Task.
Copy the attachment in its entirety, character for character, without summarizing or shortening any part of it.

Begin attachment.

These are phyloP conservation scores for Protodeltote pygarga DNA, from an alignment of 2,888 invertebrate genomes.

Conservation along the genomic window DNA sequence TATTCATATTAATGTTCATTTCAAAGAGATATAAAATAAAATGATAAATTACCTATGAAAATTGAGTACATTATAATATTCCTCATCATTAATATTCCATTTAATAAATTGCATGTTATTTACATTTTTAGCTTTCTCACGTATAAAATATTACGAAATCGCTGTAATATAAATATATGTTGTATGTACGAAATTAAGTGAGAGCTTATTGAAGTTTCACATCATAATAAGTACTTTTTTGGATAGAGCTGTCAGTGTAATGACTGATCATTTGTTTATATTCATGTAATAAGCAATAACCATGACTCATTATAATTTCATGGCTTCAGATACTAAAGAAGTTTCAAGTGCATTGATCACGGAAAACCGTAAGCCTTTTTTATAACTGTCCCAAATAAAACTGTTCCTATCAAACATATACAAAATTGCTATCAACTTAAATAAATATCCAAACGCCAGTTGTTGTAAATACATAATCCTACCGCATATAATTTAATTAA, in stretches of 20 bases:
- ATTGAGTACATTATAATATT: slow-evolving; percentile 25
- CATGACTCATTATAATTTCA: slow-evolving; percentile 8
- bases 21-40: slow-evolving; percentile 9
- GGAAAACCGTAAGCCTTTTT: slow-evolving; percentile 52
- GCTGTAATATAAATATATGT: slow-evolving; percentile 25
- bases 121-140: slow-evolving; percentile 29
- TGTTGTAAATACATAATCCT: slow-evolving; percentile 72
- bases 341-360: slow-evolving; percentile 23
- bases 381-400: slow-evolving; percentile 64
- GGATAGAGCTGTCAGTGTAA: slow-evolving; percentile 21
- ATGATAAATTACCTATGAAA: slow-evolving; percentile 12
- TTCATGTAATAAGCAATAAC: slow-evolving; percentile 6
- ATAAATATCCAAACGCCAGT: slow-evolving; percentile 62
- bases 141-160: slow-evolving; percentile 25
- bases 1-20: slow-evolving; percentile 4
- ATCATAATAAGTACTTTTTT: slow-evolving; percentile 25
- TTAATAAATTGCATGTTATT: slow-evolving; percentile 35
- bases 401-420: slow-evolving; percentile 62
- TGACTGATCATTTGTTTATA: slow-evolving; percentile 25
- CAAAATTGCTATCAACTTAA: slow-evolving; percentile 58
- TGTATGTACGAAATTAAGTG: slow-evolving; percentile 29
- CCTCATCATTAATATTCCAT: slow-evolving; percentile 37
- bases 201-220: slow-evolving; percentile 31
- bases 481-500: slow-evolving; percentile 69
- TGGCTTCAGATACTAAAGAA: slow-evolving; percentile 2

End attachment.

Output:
These are phyloP conservation scores for Protodeltote pygarga DNA, from an alignment of 2,888 invertebrate genomes.

Conservation along the genomic window DNA sequence TATTCATATTAATGTTCATTTCAAAGAGATATAAAATAAAATGATAAATTACCTATGAAAATTGAGTACATTATAATATTCCTCATCATTAATATTCCATTTAATAAATTGCATGTTATTTACATTTTTAGCTTTCTCACGTATAAAATATTACGAAATCGCTGTAATATAAATATATGTTGTATGTACGAAATTAAGTGAGAGCTTATTGAAGTTTCACATCATAATAAGTACTTTTTTGGATAGAGCTGTCAGTGTAATGACTGATCATTTGTTTATATTCATGTAATAAGCAATAACCATGACTCATTATAATTTCATGGCTTCAGATACTAAAGAAGTTTCAAGTGCATTGATCACGGAAAACCGTAAGCCTTTTTTATAACTGTCCCAAATAAAACTGTTCCTATCAAACATATACAAAATTGCTATCAACTTAAATAAATATCCAAACGCCAGTTGTTGTAAATACATAATCCTACCGCATATAATTTAATTAA, in stretches of 20 bases:
- ATTGAGTACATTATAATATT: slow-evolving; percentile 25
- CATGACTCATTATAATTTCA: slow-evolving; percentile 8
- bases 21-40: slow-evolving; percentile 9
- GGAAAACCGTAAGCCTTTTT: slow-evolving; percentile 52
- GCTGTAATATAAATATATGT: slow-evolving; percentile 25
- bases 121-140: slow-evolving; percentile 29
- TGTTGTAAATACATAATCCT: slow-evolving; percentile 72
- bases 341-360: slow-evolving; percentile 23
- bases 381-400: slow-evolving; percentile 64
- GGATAGAGCTGTCAGTGTAA: slow-evolving; percentile 21
- ATGATAAATTACCTATGAAA: slow-evolving; percentile 12
- TTCATGTAATAAGCAATAAC: slow-evolving; percentile 6
- ATAAATATCCAAACGCCAGT: slow-evolving; percentile 62
- bases 141-160: slow-evolving; percentile 25
- bases 1-20: slow-evolving; percentile 4
- ATCATAATAAGTACTTTTTT: slow-evolving; percentile 25
- TTAATAAATTGCATGTTATT: slow-evolving; percentile 35
- bases 401-420: slow-evolving; percentile 62
- TGACTGATCATTTGTTTATA: slow-evolving; percentile 25
- CAAAATTGCTATCAACTTAA: slow-evolving; percentile 58
- TGTATGTACGAAATTAAGTG: slow-evolving; percentile 29
- CCTCATCATTAATATTCCAT: slow-evolving; percentile 37
- bases 201-220: slow-evolving; percentile 31
- bases 481-500: slow-evolving; percentile 69
- TGGCTTCAGATACTAAAGAA: slow-evolving; percentile 2